James was assessed for his condition, and due to his low BMI (Body Mass Index), was offered 30 sessions of CBT (Cognitive Behavioural Therapy), which he attended on a weekly basis.

“I suppose, at the time of my illness, I would have said that thirty sessions of CBT was not enough, but now reflecting, it was just right.

“For the first few sessions I was in denial. I felt like I didn’t want to be there. When you are so low and down, you constantly feel like everyone is against you. But really, they’re not, they just want to help you.

“I was fortunate enough that my employer allowed me to attend those sessions while conducting my fulltime job. My line manager was extremely supportive, so much so that my dad even met my manager at the time I was ill.

“Towards the end of my therapy, I was offered ‘Arts on Prescription’, at first, I thought, why would I want to attend this? But I found the weekly sessions very therapeutic, creative, and relaxing. Everyone in the group was there for a reason. Some were even suffering from more chronic and irreversible illnesses such as cancer, it made me realise how far I had come, knowing that an eating disorder can be cured if you are willing to put the work in!”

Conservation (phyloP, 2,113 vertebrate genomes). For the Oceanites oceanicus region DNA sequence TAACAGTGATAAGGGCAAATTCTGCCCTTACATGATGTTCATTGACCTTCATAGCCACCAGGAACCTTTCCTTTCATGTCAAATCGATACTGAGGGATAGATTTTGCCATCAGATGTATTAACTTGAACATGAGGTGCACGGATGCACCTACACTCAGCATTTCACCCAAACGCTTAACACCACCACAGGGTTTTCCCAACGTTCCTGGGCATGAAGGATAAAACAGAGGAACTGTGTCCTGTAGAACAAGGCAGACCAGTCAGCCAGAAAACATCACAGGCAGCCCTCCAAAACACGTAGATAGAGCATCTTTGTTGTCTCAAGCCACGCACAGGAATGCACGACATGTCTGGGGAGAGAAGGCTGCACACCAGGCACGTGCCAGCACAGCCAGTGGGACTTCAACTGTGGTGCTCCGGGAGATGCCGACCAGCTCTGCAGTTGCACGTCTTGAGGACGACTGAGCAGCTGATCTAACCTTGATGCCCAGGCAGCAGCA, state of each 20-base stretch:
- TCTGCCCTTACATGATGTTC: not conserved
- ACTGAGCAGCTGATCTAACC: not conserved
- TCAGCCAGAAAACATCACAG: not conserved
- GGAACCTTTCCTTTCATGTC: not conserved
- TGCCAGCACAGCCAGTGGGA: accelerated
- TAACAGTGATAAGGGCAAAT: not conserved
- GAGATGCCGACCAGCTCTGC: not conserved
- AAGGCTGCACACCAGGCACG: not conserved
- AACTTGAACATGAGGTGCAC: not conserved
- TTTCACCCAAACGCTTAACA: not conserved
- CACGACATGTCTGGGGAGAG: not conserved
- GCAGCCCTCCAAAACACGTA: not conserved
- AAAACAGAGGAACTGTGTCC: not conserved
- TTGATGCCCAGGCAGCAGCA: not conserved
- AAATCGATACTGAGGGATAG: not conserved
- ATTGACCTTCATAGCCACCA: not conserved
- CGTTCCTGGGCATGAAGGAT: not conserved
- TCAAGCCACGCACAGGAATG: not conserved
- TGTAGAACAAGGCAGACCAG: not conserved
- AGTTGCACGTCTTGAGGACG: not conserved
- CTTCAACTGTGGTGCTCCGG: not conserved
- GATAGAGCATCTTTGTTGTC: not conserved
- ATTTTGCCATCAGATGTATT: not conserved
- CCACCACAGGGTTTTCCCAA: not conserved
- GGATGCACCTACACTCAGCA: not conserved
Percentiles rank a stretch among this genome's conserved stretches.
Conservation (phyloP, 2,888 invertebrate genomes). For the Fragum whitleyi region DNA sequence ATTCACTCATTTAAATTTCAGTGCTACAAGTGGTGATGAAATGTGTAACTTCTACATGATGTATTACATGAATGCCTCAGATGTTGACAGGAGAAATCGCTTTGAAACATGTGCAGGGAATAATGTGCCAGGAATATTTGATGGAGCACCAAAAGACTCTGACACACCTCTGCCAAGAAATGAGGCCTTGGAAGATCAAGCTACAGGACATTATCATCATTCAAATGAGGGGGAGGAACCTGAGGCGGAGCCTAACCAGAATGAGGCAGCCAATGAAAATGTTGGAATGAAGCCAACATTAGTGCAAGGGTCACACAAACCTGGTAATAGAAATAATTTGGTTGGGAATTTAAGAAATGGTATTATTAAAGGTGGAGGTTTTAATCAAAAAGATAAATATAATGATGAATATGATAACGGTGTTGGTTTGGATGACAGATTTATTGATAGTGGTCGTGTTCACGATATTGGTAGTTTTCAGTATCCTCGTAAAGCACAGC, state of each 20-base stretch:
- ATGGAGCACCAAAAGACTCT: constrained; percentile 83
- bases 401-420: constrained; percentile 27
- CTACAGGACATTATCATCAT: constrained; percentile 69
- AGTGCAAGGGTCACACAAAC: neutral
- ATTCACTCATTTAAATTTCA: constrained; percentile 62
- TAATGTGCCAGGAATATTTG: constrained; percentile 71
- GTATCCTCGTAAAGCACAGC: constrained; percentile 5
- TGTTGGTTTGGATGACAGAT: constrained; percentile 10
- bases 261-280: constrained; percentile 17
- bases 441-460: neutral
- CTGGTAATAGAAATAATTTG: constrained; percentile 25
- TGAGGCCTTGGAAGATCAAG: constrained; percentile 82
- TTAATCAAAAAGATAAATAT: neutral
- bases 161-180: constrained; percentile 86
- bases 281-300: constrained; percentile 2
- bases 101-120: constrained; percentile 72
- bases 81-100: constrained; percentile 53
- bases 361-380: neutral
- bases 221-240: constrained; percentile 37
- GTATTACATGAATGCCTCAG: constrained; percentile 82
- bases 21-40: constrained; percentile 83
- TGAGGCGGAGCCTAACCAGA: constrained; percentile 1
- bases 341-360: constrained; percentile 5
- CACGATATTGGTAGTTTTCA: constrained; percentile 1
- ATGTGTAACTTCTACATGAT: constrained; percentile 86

Due to the stigma related to anorexia, often falsely viewed as a ‘mild disorder’, male sufferers are significantly less likely to seek help. Per 100,000 Anorexia Nervosa diagnosis’ 19 of those are related to males, though the number of those suffering is thought to be much higher in reality.

When asked if he believes his diagnosis was treated differently because of his gender, James says: “Absolutely, men have an increased risk of dying because they are diagnosed much later than women. This could be in part because of the misconception that men do not experience eating disorders, but they do.”

Writing for MIND, James says: “I’m a bloke, right? we don’t have feelings – this is very far from the truth. Especially when men come across as strong and macho.”

When James eventually returned to his fulltime position, he recalls the anxiety he felt at the prospect of having to prove himself a worthy employee once again.

“It felt like my first day in a new job. I was slowly phased back into work, starting with a couple of days, working up to three and then five. This phased return worked out to be just over a month. I was itching to get back to work and have some kind of normality in my life.”